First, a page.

Do You Need SPF for Your Scalp? Here's Everything You Should Know

Experts break down whether you should be putting extra sun protection on your head.

Do You Need SPF for Your Scalp? Here's Everything You Should Know

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We all know that sunscreen is non-negotiable: applying SPF every single day is one of the best things you can do for your skin. Sunscreen, after all, is your first line of protection against getting skin cancer. But what about putting SPF on your scalp? How necessary is it to have sun protection on an area that can be covered by hair or a hat?

While it's an often-forgotten area, the truth is that your scalp is still skin, and you need to pay the same attention as you would any part of your body — especially when it comes to sun exposure. But don't just take our word for it. To settle the debate of whether you actually need SPF on your scalp or not, we turned to the experts. See what they had to say below.

Do You Need SPF on Your Scalp?

The short answer to this is yes, you need SPF on your scalp. "You should absolutely be applying SPF to your scalp if you will be in the sun for an extended time period; often more than 15 minutes can start causing a sunburn in many people," explains Christine Shaver, MD, board-certified dermatologist at Bernstein Medical Center for Hair Restoration in New York City. "The scalp skin needs to be protected just like the skin on any other body region. Hair is not sufficient protection from the sun’s harmful rays."

"All horizontal body surfaces ([areas that are]perpendicular to the rays of the sun) receive a particularly strong dose of sun exposure, and scalps are a very common site of sunburn, sun damage, and sun-related skin cancers," adds Hadley King, MD, a New York City-based board-certified dermatologist.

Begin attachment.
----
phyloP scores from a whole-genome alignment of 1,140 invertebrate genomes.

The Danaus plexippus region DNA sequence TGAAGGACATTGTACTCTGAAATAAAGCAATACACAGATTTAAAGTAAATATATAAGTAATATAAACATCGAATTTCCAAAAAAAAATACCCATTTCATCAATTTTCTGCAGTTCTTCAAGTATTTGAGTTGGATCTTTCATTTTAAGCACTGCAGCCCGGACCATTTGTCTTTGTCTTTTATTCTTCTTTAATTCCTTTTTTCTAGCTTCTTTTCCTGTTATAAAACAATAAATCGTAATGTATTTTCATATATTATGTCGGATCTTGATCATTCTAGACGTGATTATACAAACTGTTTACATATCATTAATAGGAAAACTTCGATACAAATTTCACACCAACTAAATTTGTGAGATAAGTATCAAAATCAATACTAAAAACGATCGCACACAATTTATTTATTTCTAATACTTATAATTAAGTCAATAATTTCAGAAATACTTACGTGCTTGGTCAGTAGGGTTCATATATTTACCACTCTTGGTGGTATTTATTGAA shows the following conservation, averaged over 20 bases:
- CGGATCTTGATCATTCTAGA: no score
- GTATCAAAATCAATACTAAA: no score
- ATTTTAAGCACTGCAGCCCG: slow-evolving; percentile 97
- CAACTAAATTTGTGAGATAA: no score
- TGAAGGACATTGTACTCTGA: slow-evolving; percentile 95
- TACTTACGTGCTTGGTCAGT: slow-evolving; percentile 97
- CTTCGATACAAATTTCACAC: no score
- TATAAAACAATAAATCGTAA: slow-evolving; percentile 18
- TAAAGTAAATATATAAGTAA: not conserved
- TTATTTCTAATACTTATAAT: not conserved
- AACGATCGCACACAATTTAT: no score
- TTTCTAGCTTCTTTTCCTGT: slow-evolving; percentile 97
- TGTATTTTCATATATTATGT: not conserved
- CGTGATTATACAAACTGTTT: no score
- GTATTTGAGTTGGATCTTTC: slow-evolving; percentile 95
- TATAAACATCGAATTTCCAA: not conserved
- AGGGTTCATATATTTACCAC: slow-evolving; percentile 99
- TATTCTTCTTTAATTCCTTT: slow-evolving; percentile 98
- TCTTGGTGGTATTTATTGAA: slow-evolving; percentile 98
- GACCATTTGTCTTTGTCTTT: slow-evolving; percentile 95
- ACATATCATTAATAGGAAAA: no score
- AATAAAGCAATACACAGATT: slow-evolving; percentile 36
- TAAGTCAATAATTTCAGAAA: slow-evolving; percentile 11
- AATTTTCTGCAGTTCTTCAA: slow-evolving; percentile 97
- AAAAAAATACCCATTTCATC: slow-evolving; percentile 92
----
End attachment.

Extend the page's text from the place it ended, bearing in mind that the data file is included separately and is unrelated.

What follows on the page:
What Happens When You Don't Use SPF on Your Scalp?

Dr. Shaver explains that the scalp is just as likely as any part of our body to get sunburned. Because it often gets overlooked due to the presence of hair, some skin cancers on the scalp can go undetected. "Since hair often hides the ability for many people to clearly see their scalp and monitor for new moles or scabbing areas, sometimes skin cancers that appear on the scalp can go unnoticed for a long period of time," she says. "This means changing lesions may be diagnosed at a later stage when they are bigger and more advanced. You should use the help of your local board-certified dermatologist to carefully examine and monitor for any changing spots on your scalp since it can be quite difficult to do on your own."

Dr. King explains that the thinner the hair, the higher the risk you'll have of burning and to pay special attention to where you part your hair as that is also a high-risk area for developing skin cancer. Dr. Shaver adds that frequent sun exposure can slowly cause the quality of the scalp to change and lead to decreased blood flow and hair thinning. The best way to avoid all these is to wear a hat when outside or use SPF on your scalp.

How Do You Put SPF on Your Scalp?

If you're worried about the mess of liquid sunscreen getting on your scalp, don't worry. Both Dr. Shaver and Dr. King say powder and spray formulations are your best bet here. "Powder and spray formulations are easy to apply," says Dr. King. "I particularly like powder formulations for the scalp because they don't leave the hair greasy."

She recommends using something like the Brush On Block Mineral Powder Sunscreen, which she loves because it's easy to apply, portable, and won't leave residue on your hair. She also likes ColoreScience's Total Protection Sheer Matte SPF 30 Sunscreen Brush. If you have a bald scalp, she says to use Isdin's Eryfotona Actinica, which she says gives you SPF 50 protection and has DNA repair enzymes to address previous sun damage.

For application, Dr. Shaver says to focus on areas with the least amount of coverage, like the hairline, where you normally part your hair, or the crown. If you have a shaved or bald head, be sure to cover all the areas of potential sun exposure.

Shaver also says to employ the help of your hairstylist and dermatologist to help catch any suspicious moles or changes on the scalp for your skin. "Hairdressers can be helpful to keep a close eye on the scalp in times between dermatologist visits and can help alert someone about a new or changing lesion," she says. "See the dermatologist for evaluation and possibly a biopsy."

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